"So I think she's going to go ahead and be the head of (the booster club), but we're still trying to get it together. I don't just want something thrown together. I want it like they've got it out there (at county schools). You know, organized."
The financial burden on inner-city teams is even greater at the middle school level, where city funding for baseball and softball was cut from the school budget in 1992.
While the Memphis Redbirds Foundation has helped to relieve some of the burden with its STRIPES (Sports Teams Returning to the Public Education System) and summer RBI (Returning Baseball to the Inner-city) programs, several schools are still struggling to field teams because of a lack of equipment.
"Money is a big problem," Riverview Middle School baseball coach Ire Johnson Jr. said.
"At Riverview, we don't have the asset of having new equipment or things like that. The Redbirds provided us with two gloves, but we still have to go around to some of the other schools in the neighborhood, borrowing old gloves and old cleats for the players. Working in a low socioeconomic area, parents really don't have the income to get these boys the proper equipment that's needed.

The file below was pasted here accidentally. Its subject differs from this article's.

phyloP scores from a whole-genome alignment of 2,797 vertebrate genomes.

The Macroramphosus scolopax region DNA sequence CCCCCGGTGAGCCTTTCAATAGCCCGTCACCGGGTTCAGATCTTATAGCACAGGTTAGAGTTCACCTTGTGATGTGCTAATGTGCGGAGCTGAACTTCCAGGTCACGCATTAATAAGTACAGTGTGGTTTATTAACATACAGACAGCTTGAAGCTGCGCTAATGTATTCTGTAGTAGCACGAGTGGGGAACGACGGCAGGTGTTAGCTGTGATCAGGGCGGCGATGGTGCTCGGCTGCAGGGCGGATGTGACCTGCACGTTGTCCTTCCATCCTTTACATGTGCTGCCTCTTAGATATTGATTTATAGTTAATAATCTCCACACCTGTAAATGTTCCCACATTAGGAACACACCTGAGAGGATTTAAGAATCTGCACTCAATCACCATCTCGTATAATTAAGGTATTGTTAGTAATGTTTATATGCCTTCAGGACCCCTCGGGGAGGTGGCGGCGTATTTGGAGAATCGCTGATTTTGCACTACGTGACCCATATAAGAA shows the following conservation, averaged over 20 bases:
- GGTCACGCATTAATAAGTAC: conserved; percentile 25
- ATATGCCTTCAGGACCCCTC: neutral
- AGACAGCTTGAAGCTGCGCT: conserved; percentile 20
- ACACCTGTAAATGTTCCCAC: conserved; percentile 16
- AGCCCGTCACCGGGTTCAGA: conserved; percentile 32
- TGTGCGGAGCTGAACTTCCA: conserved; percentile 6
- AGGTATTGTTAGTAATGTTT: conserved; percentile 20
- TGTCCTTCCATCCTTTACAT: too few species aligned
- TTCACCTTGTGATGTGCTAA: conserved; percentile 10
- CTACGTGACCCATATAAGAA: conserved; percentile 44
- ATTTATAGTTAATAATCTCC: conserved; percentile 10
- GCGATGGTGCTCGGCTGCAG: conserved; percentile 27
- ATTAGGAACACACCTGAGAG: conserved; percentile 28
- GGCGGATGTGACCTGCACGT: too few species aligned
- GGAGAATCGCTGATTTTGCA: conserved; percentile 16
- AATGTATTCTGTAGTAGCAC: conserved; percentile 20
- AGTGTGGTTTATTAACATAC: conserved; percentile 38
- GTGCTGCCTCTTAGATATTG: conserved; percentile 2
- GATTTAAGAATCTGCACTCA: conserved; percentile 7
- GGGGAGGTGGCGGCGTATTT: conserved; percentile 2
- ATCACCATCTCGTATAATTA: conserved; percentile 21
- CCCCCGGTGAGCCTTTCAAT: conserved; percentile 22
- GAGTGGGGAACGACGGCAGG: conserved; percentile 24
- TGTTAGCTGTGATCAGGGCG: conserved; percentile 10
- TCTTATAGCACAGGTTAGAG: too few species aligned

"The Redbirds and the STRIPES program, they'll supply you with like 12 balls, a bat and a couple of gloves, but, man, you're talking about a middle-school team with 15 to 18 guys. We've got four or five guys out there with just regular tennis shoes on because they don't have access to the proper equipment."
There are other factors, Rogers said, that have contributed to the steady decline of city-school baseball. A recent commentary on the subject in a local prep sports magazine that included some of Rogers' thoughts concluded that black kids are simply choosing to play other sports, specifically during the summer, when most of the area's top high school prospects are involved in competitive leagues.
While that may be the case, Rogers said, it's not the sole reason inner-city baseball teams haven't competed for state titles in decades.